In the name of "fiscal responsibility," the coup government of Michel Temer in Brazil has set out on a deliberate campaign to dismantle much of the programs and services established during the years that the Workers' Party was in power that benefitted the working class and the Black communities in the country.
The most visible example is the constitutional proposal known as PEC55, which will limit the growth of government spending for each year to the inflation rates of the previous year, meaning it will no longer be dictated by GDP revenue growth. This will effectively translate into a cap on public spending in key social areas for twenty years.
The country continues to be a deeply unequal society that is divided along socio-economic lines, often overlapping with race.
Brazil received ten times as many slaves as the U.S. and is home to the largest Black population in the world outside of Africa.
The intersection between class and race is undeniable. That means any effort to undercut programs and services aimed at the poor and working class will invariably have a disproportional impact on the country's Black population.
João Feres Júnior, a professor of political science at the Instituto de Estudos Sociais e Políticos who has done extensive research on affirmative action in Brazil, told teleSUR that Brazil's low-income and Black population is set to suffer the worst under the Temer government's assault on social programs.
“The non-white population tends to be poorer than the white population so if you cut something like social services and policies for the poor in general you will affect more non-white people than white people,” said João Feres.
“The Brazilian poor depend a lot on public policies, social services … low income people in Brazil rely much more on public services than the middle class.”
Though the parliamentary coup that installed Temer in power has been met with regular protests from a wide strata of Brazilian society, the regime has been able to thus far consolidate its power.
Regional elections held shortly after former President Dilma Rousseff of the Workers' Party was ousted actually appeared to signal a shift to the right.
According to Feres, this is because the impact of the regime's cuts has yet to be truly felt.
“The dismantling of the Brazilian welfare state that has been conducted by the current government will take some time to be felt by the poorest strata of Brazilian society,” Feres told teleSUR.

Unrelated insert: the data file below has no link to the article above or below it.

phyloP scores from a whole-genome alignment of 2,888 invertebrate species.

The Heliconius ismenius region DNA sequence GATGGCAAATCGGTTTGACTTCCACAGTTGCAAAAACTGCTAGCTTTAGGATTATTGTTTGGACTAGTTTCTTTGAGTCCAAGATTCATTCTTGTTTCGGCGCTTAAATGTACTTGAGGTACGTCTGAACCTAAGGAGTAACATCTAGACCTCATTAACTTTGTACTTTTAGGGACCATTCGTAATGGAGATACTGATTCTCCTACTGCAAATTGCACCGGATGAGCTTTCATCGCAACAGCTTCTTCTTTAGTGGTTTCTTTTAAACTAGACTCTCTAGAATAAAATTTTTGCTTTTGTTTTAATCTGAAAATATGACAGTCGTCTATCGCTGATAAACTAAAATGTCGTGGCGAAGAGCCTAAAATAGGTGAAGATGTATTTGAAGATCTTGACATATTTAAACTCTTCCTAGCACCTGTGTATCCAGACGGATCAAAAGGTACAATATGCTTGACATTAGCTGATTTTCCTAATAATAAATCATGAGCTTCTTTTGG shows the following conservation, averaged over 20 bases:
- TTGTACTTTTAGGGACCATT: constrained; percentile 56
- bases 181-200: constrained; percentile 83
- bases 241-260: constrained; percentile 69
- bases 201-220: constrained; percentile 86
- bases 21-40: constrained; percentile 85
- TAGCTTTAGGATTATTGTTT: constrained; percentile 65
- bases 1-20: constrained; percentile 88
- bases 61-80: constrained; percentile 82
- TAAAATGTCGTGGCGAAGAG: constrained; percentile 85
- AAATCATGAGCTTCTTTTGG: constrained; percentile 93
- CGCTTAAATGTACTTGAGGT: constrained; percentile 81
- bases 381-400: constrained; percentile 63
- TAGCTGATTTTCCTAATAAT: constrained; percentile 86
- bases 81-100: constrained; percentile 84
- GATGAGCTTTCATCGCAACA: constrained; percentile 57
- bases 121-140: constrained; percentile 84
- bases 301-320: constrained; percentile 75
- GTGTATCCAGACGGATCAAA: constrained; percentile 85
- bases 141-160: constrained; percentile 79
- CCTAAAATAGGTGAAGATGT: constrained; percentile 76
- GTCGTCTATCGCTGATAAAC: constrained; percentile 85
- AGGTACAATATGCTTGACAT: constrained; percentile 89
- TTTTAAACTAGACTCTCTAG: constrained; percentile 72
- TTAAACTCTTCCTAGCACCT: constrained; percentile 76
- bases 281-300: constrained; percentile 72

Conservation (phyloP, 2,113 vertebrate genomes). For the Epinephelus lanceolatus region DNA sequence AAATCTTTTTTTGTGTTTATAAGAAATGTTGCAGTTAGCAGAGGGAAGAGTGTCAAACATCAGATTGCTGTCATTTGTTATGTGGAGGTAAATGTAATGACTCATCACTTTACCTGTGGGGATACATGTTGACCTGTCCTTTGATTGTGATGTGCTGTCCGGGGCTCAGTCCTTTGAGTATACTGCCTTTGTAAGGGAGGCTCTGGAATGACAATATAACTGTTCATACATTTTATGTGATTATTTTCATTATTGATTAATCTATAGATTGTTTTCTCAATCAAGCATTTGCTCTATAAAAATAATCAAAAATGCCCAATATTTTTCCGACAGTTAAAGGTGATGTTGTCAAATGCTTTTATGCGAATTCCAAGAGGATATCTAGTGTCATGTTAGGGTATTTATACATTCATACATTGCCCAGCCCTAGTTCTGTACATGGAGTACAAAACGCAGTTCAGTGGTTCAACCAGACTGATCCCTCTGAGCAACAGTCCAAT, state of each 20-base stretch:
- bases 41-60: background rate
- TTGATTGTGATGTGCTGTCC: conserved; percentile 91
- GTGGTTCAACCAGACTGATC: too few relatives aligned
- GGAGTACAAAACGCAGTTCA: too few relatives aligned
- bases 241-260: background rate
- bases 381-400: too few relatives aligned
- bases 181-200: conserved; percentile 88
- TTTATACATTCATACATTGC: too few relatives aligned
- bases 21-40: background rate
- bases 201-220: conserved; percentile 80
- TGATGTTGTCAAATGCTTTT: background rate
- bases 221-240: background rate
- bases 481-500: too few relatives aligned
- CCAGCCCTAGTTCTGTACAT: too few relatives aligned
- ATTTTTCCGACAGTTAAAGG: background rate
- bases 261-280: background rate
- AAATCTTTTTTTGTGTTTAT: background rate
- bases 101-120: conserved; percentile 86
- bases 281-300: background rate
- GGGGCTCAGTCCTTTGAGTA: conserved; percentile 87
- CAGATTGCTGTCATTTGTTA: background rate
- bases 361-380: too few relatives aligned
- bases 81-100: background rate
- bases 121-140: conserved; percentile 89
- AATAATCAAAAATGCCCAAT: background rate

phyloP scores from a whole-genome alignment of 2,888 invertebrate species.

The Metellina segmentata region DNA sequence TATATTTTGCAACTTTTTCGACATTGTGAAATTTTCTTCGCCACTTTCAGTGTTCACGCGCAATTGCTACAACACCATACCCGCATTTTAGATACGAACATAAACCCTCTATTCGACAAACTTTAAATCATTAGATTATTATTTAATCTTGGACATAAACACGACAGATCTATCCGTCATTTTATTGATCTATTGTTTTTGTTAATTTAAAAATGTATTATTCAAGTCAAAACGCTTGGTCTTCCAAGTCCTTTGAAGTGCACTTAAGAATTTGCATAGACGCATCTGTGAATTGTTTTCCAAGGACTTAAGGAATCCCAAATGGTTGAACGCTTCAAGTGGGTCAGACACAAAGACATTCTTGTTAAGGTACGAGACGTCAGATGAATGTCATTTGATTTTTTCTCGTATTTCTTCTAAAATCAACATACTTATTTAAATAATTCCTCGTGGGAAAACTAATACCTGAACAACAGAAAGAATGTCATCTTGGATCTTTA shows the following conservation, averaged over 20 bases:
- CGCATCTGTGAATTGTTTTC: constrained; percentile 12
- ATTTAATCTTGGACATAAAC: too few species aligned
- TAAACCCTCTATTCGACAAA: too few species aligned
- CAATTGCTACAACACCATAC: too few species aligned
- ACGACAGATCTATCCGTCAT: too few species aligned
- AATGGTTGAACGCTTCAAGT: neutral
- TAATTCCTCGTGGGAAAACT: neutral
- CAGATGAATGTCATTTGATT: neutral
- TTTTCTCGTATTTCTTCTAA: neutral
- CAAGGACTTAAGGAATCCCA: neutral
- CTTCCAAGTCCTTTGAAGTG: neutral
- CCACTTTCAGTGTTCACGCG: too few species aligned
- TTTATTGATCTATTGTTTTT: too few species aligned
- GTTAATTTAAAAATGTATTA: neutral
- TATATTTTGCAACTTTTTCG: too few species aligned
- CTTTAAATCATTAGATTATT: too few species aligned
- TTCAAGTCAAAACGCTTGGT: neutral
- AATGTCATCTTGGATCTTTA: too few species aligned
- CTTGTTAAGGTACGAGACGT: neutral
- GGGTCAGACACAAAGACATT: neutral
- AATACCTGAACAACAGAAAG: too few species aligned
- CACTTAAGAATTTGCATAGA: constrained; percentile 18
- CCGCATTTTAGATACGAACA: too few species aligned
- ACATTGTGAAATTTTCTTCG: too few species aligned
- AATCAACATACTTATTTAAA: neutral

Those elections were also seen as a broader renunciation of voter frustration with two consecutive years of recession and the giant kickback scandal that has led to the arrest of dozens of political and corporate leaders.
Feres, who also analyzes the role of the media in Brazil, argues that in their drive to harm the Workers' Party, private media outlets have maligned people's perceptions of politics as a whole.
“Media has contributed to deteriorating the image of institutional politics, of political representation before the public eye, they have reduced everything to corruption scandals, to the issue of corruption, people are skeptical about politics in general,” said Feres.
He adds that the media has been “very supportive” of the Temer regime, which has helped them in their quest to consolidate power. He further argues that the bombardment from the media makes it difficult for people see past the idea that the media is trying to construct.
Feres nonetheless remains optimistic.
“Brazilian democracy was pretty vibrant, I don't think this coup will destroy the whole fabric of democracy that has been created over the years,” he told teleSUR.
“I don't think Brazil will become this highly conservative country unless they can destroy the democratic system as a whole.”
That is unlikely as resistance to the Temer regime is persistent and likely to grow as the impact of the government's cuts begins to be felt.
The opponents of the Workers' Party governments often argued that the reason the leftist party was reelected in four consecutive elections was because of clientelism, that the poor vote for the Workers Party only because they stand to gain from wealth distribution programs.
This shows the tremendous contempt they hold toward this segment of Brazilian society. But those in power now — mostly white men — do not represent Brazilian society, which is predominantly non-white.
Brazil's poor, working class, mestizo and Black populations are unlikely to sit idly by while a white elite tries to dismantle the very programs and services that have served to uplift so many.